Sewing Stuffed Pigs: Oinkers, Doink & Sidney

Sewing stuffed pigs comes with responsibilities. This triple bill of Porcine Perfection is known as Oinkers, Doink and Sidney (or Sydney. He can’t spell.)

Oinkers, Doink and Sidney - three stuffed pigs made of purple wool. One is large and two are small.

Porcus Majoris is reasonably tractable, but the two porcus minorus are liable to cut up something awful if you leave them unchaperoned.

A stuffed wool pig with embroidery on his side faces the camera

All three have been sent to keep company with the new baby of a very good friend. They used to be my very favorite purple sweater.

a small purple pig with embroidery on his bottom faces away from the camera.

Then the sweater got felted. I didn’t know much about felting before it happened, but I’ve done some research since: one takes wool rovings, or knitted wool fabric, and through the application of detergent suds and agitation and hot water, one turns them into felt.

It’s a highly specific process, prone to balling and piling, but the best results are achieved through the use of a centrifuge in conjunction with very high heat. (You want shrinkage to squash the knitted fabric into felt.)

About a year ago, I accidentally ran this sweater through a hot wash layered between two sheets. The washer and dryer in our old house in Adelaide uses water at about six billion degrees centigrade and spins the water out of the clothes with a small medical-grade centrifuge…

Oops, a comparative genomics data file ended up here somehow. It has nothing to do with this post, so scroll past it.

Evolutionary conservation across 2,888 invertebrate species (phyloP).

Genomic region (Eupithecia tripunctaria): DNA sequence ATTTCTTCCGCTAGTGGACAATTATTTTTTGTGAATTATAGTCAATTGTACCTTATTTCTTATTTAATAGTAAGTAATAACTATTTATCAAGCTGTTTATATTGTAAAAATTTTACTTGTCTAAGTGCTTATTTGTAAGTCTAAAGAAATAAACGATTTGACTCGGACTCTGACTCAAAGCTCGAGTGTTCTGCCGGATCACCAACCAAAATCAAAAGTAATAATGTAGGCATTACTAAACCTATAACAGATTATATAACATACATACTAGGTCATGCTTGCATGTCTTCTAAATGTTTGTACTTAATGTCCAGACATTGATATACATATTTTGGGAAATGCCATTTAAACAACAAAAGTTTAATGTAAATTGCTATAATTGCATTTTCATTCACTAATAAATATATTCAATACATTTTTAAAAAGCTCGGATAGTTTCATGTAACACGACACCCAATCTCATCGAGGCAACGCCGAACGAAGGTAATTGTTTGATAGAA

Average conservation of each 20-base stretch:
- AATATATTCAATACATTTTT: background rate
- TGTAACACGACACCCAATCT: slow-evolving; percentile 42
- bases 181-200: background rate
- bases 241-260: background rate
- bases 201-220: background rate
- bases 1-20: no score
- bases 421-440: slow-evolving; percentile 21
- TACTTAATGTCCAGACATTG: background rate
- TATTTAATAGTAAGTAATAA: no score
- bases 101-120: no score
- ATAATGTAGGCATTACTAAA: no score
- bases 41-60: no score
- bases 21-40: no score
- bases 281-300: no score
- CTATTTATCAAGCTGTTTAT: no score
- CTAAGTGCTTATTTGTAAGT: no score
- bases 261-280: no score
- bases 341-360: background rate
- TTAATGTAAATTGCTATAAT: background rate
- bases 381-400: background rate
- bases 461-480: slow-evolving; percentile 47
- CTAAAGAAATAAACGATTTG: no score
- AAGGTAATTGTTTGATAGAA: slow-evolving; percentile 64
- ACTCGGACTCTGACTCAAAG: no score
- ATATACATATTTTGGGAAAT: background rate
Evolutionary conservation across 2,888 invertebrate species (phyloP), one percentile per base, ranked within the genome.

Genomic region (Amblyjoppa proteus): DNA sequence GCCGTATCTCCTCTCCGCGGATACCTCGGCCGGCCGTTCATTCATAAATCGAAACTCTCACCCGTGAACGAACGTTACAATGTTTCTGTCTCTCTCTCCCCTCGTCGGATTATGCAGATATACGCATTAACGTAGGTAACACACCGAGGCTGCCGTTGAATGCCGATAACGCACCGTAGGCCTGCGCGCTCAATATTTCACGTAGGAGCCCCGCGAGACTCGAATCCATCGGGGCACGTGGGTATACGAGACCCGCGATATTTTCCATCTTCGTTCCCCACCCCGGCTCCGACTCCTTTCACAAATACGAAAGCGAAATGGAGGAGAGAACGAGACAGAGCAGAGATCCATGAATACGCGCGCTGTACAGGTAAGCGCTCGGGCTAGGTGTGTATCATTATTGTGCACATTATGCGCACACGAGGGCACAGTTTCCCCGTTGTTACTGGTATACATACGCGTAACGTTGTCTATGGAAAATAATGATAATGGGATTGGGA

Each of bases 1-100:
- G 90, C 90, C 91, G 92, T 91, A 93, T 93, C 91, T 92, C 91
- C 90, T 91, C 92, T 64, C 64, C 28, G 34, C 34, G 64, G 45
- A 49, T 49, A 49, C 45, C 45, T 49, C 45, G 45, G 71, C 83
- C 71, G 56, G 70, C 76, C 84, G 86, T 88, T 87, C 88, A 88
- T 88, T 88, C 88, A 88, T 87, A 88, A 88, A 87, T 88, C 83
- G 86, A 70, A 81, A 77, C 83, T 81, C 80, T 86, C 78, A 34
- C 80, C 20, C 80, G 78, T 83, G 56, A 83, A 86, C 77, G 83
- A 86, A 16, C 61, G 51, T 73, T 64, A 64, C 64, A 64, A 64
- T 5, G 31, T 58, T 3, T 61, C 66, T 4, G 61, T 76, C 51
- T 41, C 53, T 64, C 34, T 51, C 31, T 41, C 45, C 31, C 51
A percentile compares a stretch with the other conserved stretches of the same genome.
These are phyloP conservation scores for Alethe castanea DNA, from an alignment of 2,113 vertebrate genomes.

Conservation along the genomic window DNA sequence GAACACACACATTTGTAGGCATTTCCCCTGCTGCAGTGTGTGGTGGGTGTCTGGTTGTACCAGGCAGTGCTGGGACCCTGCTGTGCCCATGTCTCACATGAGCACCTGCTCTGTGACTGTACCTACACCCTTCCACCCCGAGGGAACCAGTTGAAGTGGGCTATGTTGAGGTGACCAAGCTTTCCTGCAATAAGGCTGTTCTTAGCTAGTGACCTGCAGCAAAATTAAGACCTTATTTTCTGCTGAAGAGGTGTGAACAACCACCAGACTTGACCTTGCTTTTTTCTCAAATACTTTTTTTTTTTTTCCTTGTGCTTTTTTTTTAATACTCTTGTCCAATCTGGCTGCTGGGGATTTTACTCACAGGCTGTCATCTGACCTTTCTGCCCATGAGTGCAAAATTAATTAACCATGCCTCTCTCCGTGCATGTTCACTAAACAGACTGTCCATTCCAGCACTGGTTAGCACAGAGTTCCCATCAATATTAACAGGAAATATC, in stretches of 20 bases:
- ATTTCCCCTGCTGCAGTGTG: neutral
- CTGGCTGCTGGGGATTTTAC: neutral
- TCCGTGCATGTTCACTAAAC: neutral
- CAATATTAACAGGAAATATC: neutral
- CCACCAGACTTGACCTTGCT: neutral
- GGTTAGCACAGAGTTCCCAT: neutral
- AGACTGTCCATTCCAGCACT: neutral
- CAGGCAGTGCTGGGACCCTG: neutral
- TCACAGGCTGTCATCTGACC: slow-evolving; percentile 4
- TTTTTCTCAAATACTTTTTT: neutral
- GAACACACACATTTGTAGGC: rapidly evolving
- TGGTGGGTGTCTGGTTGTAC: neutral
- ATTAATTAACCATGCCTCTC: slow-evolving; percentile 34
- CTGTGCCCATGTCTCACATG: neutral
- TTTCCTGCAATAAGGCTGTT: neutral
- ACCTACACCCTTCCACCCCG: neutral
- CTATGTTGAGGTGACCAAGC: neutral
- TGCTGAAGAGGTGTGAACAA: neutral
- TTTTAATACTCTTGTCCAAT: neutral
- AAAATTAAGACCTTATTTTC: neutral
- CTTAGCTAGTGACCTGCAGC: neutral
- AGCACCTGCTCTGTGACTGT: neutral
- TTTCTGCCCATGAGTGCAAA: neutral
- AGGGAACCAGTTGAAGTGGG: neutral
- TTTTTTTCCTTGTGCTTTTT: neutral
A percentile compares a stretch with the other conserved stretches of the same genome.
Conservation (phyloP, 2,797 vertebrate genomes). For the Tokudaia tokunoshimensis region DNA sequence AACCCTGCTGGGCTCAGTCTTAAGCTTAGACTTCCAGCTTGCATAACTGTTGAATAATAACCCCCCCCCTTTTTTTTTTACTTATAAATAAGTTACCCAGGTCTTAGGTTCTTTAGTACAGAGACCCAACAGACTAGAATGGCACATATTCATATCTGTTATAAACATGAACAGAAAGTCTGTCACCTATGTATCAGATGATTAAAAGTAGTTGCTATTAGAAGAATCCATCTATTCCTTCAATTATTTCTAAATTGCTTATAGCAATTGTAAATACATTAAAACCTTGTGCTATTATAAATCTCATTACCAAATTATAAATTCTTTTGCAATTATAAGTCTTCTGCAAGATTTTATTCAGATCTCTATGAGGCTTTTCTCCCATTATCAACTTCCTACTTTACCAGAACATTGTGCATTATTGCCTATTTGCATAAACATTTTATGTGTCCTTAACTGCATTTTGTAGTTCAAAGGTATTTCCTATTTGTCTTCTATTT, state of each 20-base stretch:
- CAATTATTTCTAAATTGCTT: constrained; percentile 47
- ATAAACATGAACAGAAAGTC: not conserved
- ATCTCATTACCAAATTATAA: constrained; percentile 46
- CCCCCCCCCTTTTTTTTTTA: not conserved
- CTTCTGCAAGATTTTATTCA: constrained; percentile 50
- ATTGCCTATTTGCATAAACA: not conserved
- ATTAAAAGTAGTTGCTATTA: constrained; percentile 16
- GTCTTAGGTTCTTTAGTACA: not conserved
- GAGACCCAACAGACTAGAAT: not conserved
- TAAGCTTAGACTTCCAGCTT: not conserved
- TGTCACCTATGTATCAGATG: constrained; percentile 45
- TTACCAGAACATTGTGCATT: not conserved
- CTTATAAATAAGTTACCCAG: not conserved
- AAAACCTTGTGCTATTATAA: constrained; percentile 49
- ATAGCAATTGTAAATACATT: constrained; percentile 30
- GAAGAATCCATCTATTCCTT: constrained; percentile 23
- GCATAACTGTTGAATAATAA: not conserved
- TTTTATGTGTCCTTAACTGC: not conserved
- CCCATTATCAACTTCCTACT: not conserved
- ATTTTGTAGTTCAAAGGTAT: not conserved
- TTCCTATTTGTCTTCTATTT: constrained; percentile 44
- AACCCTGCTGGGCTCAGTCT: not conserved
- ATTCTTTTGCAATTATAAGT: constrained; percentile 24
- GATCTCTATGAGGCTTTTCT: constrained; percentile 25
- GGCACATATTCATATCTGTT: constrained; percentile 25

The sweater came out sixteen sizes too small, fully hypo-allergenic, and perfectly felted.

It was a freak of perfect circumstance, and I have not been able to duplicate it since. And I have ruined a few thrift shop sweaters trying!

So I sat down and began sewing stuffed pigs instead and embroidered all over them with silk ribbons. But for the love of heaven, if you use this pattern, chop the noses off. Poor Porcus Majoris looked like an anteater. Even after some serious lopping he looks less than porcine. With the three porcus minoris, I cut the snout back almost to their front legs- now they look like pigs.

the side panel of an embroidered wool pig lies on a table

Originally the two porcus minorus had major embroidery on both sides, but I sort of forgot to leave room for an ear and eye on the really busy side and had to unpick everything but the french knots. Le sigh.

a purple stuffed pig faces the camera. In the background, a second pig shows his embroidered bottom.

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